A LEGISLATIVE watchdog, Veritas, has urged Zimbabweans to report rights violations by the police or army personnel to the Zimbabwe Human Rights Commission (ZHRC), as authorities are dragging their feet to set up a special committee to investigate misconduct by members of the security sector.
Source: Report rights violations by police, army to ZHRC: Watchdog – NewsDay Zimbabwe July 16, 2016
BY NQOBANI NDLOVU
According to Section 210 of the Constitution, government is supposed to enact legislation allowing the setting up of a special committee to investigate reports of rights violations by police and others in the security services.
Veritas made an application for the committee to be set up and the matter was heard by the Constitutional Court in January this year, but judgment on the case has not been made as yet.
The lawyer grouping said in the absence of a special mechanism under Section 210, the ZHRC “seems an eminently satisfactory alternative for dealing with complaints of misconduct on the part of members of the security services”.
“People, who claim that their rights were violated by police officers or army personnel, and those who seek to uphold the rights of such victims, should lodge formal complaints with the commission,” Veritas said in a commentary.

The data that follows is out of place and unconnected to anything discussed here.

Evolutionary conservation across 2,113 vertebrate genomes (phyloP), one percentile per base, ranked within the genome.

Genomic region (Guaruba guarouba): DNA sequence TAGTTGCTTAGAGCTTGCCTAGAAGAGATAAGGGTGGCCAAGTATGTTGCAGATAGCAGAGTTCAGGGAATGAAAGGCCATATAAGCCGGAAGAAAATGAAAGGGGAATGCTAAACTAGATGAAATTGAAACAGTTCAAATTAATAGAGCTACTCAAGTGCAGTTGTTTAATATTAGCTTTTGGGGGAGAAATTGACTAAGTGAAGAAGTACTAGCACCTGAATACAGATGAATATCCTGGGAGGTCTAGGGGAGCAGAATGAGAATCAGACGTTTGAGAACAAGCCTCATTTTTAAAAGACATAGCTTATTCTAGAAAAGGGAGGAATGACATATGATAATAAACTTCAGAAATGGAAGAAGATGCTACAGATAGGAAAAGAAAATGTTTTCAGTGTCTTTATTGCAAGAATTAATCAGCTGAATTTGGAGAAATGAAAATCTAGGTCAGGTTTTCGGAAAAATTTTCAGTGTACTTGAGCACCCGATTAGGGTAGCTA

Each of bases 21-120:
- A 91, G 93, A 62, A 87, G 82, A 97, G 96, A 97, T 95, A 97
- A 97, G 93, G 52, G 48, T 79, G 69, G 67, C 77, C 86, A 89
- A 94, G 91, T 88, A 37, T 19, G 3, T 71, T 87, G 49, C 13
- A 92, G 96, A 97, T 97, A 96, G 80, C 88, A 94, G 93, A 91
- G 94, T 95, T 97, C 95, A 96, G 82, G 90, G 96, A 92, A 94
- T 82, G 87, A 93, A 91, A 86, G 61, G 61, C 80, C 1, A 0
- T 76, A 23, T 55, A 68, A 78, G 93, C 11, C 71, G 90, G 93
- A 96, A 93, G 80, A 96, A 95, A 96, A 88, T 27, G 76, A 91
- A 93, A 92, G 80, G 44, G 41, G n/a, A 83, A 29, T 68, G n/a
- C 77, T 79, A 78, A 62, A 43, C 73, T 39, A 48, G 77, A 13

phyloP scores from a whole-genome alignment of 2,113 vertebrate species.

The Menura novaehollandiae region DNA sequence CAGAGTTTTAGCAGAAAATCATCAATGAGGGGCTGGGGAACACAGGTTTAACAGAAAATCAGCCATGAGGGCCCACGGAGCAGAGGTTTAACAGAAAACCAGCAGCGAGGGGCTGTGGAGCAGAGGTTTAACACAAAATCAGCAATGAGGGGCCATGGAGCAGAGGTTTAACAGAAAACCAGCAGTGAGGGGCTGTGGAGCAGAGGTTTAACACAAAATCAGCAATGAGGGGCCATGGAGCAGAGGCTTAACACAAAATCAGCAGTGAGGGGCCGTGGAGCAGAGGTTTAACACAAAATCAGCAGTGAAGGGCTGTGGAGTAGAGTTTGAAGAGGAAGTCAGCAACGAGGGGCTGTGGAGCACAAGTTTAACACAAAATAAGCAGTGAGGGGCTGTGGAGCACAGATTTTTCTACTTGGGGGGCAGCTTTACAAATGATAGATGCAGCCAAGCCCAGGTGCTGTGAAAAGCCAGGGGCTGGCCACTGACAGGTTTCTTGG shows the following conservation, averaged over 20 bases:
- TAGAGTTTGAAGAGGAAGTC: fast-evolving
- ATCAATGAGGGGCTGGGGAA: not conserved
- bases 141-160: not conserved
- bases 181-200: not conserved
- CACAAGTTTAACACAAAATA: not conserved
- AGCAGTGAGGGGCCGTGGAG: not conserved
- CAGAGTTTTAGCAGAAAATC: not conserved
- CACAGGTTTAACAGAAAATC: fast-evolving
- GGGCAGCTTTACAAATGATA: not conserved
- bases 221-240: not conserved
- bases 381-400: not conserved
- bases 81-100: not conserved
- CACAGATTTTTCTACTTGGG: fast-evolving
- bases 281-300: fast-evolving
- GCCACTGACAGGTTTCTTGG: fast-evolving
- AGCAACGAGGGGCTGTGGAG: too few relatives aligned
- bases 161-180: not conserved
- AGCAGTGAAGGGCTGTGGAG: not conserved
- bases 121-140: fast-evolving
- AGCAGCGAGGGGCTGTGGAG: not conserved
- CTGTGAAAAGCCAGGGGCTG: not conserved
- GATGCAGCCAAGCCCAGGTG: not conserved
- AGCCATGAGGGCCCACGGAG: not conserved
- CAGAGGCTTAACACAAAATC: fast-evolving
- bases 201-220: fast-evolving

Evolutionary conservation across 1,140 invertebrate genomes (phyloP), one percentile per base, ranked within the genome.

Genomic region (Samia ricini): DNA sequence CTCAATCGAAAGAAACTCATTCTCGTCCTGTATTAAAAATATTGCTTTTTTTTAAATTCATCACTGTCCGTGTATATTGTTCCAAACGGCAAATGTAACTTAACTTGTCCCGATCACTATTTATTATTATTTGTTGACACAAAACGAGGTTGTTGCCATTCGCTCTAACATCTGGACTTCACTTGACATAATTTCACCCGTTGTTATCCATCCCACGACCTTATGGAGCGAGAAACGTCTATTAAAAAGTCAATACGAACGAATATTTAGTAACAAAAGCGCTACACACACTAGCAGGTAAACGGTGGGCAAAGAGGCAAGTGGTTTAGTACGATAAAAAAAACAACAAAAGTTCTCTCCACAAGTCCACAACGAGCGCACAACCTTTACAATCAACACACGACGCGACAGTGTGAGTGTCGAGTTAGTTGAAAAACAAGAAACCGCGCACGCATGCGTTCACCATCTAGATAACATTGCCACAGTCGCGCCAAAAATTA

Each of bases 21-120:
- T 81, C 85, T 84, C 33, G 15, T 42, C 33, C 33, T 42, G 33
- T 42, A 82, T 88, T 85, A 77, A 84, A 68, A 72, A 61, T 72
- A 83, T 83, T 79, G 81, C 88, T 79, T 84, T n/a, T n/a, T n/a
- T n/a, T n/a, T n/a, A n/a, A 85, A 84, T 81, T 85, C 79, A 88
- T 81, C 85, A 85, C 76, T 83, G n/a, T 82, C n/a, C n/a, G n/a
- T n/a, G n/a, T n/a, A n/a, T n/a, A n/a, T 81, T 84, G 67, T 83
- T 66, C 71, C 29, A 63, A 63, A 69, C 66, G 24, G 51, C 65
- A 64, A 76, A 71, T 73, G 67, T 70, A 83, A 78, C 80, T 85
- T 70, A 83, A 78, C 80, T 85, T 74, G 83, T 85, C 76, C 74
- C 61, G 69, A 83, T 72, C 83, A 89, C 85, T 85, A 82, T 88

“The complaints should contain details of when and where the alleged violations took place, the names of the alleged victims, and where possible information that may identify the perpetrators.”
The Zimbabwe Lawyers for Human Rights on Tuesday began investigations into police brutality against residents of Burombo Flats, Makokoba in Bulawayo, on charges of staging anti-government protests and looting shops last Wednesday.
“Only if such complaints are lodged can the Commission carry out its constitutional functions of upholding human rights and freedoms — in this case the right of peaceful demonstration protected by Section 59 of the Constitution.”
The call to report rights abuses to the ZHRC comes amid anger against police brutality against protesters during last week’s stay away.
Hundreds were severely beaten across the country, and also detained.
Videos of police brutality have been circulating, but police authorities have argued they are fake.
Last week, the Matabeleland Institute for Human Rights warned police officers photographed beating protesters will be held personally accountable in future.